What are Some Types/Forms of Bullying?

I think we all know a lot of the types of bullying — we’ve been hearing about them all of our lives. There are name-callers, weight-teasers, sexual-orientation-make-fun-of-ers, cyberbullies, family-bullies, disability-meanies, and the like. But it really all comes down to this: all the different people in the world (which is weird because nobody is exactly the same as everybody else) will experience some kind of bullying. Forms of bullying can include hitting and kicking (physical), name-calling and teasing (verbal), in a note (written), or on the internet (cyber).


Why do People Get Bullied?

Well, I guess I kind of already touched on that in the last heading, because I talk a lot and sometimes the things that I say don’t sound right all next to each other. So, anyway, why do people get bullied?  Well, like I said, people get bullied because they’re different. They get bullied because their hair is a different color or their humor is a little different or their voice is too high or too low or their religion is different or uncommon or their sexual preference is difference or their weigh too much or too little. People get bullied because who they are is not widely accepted by society, because they are part of the minority in some way. This is not okay, because, as you may know, people in the minorities tend to be quite awesome because they have a different perspective on life or they have experienced different things that not everybody has that makes them a better person.


Can We Stop Bullying?

Some people say, no, we can’t stop bullying. Bullies are everywhere. There are bullies in the workplace, bullies in the senior center, bullies in the daycare, bullies on the internet, bullies at school, bullies at stores and restaurants, and bullies everywhere else. They say human nature will not change, and that nothing, no prevention, nothing, can stop bullies. But did you know that 1 in 12 teens attempt suicide? Did you know that depression rates have tripled in people 12-15 years old? Don’t you think that that’s terrible? Don’t you think that that can be, if not totally stopped, at least lessened a little? If bullying has always been here, than why did depression rates triple, why are suicidal attempts so high? Bullying is serious.


How do We Stop Bullying?

Raise awareness. Support people. Don’t bully. Use bystander power. Go to adults. Stand up for yourself. Help pass laws against bullying. Think about what you say before you say it. Whatever you can think of, do it! And if you’re being bullied and are contemplating suicide or self-harm or anything like that, tell someone. Tell someone. Don’t let it slide. Don’t let yourself slide into depression. Call a suicide hotline. Go to a support group. Tell your parents or a teacher. Stand up for yourself. Do something.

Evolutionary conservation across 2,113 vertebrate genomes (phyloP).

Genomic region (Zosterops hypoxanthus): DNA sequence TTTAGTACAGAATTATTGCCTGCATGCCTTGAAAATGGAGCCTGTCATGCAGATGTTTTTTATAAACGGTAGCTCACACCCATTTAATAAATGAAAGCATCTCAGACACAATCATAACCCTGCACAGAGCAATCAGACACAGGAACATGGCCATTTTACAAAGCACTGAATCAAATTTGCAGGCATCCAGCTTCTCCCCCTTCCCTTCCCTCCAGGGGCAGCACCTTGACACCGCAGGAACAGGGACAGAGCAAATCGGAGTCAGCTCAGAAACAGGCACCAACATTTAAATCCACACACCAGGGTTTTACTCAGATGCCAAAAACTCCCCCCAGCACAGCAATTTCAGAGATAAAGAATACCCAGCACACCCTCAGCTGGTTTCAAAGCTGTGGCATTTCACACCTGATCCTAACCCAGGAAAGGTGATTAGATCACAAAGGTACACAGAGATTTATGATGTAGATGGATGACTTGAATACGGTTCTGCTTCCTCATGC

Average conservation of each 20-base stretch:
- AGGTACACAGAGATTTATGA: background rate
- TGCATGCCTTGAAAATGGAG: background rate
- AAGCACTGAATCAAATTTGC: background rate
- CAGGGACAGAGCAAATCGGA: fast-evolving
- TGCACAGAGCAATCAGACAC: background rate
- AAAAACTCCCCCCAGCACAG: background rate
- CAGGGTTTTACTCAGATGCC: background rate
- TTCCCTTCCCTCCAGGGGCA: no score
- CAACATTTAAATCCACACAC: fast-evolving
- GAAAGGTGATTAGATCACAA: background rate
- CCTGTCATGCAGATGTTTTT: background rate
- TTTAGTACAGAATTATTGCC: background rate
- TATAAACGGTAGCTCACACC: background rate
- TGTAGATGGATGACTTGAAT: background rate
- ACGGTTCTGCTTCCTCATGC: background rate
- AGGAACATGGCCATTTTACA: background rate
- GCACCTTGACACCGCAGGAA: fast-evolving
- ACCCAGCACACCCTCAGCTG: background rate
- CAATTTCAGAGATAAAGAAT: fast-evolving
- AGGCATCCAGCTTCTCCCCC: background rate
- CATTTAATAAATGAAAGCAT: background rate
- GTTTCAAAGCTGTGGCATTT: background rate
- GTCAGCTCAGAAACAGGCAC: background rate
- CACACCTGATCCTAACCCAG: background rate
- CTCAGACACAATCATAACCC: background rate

I recently watched a movie called Cyberbully in my Computers class at school, and it was touching and sad. You can read about it in the Wikipedia article supplied by the link. It does contain minor spoilers, but it is such a sad movie that I cried. I, the person who barely ever cries, cried. It also raises some good points about cyberbullying. If you haven’t watched it, I would strongly recommend it.


~Mary, author at Bonsai


Spotlight on Religious Holiday: Christian Easter March 31, 2013

Today is Easter, and it’s time to welcome the Easter bunny! Most of you probably eat chocolate rabbits and jelly beans on Easter,  but do you know the religious background to it? Do you know why some people complain about Easter, even if they get a ton of candy, because they have to go to church for two or more hours on Saturday night or Sunday and about an hour and a half on the Friday before?

In the Christian religion and all of its branches, Easter is the most holy day of the year.  You probably know about Jesus and God from just living. They’re also the reasons why we celebrate Christmas and everyone looks forward to that.

Easter is when Christians celebrate Jesus’ resurrection from the dead, after he was crucified to save us from our sins. It’s the last day of Holy Week, where Christians celebrate The Last Supper, where Jesus gave his body and blood to his followers and celebrated the first mass, Good Friday, when Jesus was crucified, and Easter Sunday, when Jesus was found to be gone from his tomb and alive again.

For Christians, Easter represents hope, a long journey, and miracles. It also shows them that God has the ability to do anything.

So where did the Easter Bunny and colored eggs and chocolate and peeps come from? Where did hunting for Easter eggs and candy evolve from? I have no idea, but it’s a nice way to celebrate what some people think is the most holy day of the year, don’t you think?